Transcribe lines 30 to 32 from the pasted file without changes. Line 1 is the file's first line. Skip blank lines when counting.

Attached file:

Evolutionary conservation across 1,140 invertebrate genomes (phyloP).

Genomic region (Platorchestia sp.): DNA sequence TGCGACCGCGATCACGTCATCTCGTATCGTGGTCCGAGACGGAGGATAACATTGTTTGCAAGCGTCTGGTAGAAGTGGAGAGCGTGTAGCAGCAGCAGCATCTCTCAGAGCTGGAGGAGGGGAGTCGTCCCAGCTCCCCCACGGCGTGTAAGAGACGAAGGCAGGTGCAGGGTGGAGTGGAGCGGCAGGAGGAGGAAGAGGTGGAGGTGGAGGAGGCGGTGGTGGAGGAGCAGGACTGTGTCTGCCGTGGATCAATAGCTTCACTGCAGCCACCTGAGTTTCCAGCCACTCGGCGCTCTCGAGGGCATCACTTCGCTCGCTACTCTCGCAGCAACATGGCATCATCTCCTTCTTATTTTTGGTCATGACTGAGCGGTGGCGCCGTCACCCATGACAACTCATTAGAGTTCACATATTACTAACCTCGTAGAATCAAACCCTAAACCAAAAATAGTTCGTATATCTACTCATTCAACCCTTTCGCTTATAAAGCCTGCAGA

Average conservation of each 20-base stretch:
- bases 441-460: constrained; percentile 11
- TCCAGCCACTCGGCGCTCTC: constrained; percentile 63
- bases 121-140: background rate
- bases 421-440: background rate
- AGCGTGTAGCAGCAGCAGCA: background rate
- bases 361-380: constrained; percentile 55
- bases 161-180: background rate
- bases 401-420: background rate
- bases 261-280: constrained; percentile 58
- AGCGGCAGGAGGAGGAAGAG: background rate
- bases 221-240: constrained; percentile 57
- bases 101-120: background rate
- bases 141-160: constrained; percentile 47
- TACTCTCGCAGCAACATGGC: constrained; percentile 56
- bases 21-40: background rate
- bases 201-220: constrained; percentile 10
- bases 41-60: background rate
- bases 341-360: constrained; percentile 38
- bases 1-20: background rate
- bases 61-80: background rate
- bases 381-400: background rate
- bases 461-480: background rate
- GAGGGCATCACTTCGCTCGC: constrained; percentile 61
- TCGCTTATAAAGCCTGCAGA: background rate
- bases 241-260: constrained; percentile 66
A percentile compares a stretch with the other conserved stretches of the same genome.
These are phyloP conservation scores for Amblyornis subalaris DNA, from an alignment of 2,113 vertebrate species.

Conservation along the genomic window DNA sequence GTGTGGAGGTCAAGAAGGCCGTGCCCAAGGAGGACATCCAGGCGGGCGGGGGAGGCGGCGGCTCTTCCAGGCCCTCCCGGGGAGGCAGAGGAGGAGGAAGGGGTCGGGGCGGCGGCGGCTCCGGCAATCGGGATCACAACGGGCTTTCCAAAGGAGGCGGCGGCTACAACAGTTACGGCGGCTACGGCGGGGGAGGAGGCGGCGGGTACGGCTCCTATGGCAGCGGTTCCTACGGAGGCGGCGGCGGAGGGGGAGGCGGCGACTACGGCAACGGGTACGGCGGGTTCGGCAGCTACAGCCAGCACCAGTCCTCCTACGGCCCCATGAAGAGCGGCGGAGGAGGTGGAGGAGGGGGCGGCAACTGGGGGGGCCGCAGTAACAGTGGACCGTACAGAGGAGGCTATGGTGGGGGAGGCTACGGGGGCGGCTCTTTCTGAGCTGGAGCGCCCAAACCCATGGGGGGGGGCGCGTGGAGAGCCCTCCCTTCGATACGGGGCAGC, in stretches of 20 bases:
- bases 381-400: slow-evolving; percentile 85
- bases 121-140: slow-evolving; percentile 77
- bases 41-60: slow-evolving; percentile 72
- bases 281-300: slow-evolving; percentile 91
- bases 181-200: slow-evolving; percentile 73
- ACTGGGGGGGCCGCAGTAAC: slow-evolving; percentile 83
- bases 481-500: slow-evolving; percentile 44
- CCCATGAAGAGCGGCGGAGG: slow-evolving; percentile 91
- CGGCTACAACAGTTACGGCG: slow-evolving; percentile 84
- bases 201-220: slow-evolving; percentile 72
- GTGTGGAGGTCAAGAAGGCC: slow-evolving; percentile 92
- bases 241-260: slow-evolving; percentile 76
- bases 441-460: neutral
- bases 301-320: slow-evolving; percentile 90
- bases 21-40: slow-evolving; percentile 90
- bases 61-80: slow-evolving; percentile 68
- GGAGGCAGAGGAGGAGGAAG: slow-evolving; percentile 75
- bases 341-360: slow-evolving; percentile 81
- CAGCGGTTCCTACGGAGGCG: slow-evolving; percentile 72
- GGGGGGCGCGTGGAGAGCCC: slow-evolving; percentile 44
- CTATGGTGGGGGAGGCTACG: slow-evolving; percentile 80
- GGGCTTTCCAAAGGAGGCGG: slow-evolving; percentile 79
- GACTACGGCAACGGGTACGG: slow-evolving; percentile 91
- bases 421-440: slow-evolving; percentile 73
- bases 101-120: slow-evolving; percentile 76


These are phyloP conservation scores for Amblyornis subalaris DNA, from an alignment of 2,113 vertebrate species.

Conservation along the genomic window DNA sequence GTGTGGAGGTCAAGAAGGCCGTGCCCAAGGAGGACATCCAGGCGGGCGGGGGAGGCGGCGGCTCTTCCAGGCCCTCCCGGGGAGGCAGAGGAGGAGGAAGGGGTCGGGGCGGCGGCGGCTCCGGCAATCGGGATCACAACGGGCTTTCCAAAGGAGGCGGCGGCTACAACAGTTACGGCGGCTACGGCGGGGGAGGAGGCGGCGGGTACGGCTCCTATGGCAGCGGTTCCTACGGAGGCGGCGGCGGAGGGGGAGGCGGCGACTACGGCAACGGGTACGGCGGGTTCGGCAGCTACAGCCAGCACCAGTCCTCCTACGGCCCCATGAAGAGCGGCGGAGGAGGTGGAGGAGGGGGCGGCAACTGGGGGGGCCGCAGTAACAGTGGACCGTACAGAGGAGGCTATGGTGGGGGAGGCTACGGGGGCGGCTCTTTCTGAGCTGGAGCGCCCAAACCCATGGGGGGGGGCGCGTGGAGAGCCCTCCCTTCGATACGGGGCAGC, in stretches of 20 bases:
- bases 381-400: slow-evolving; percentile 85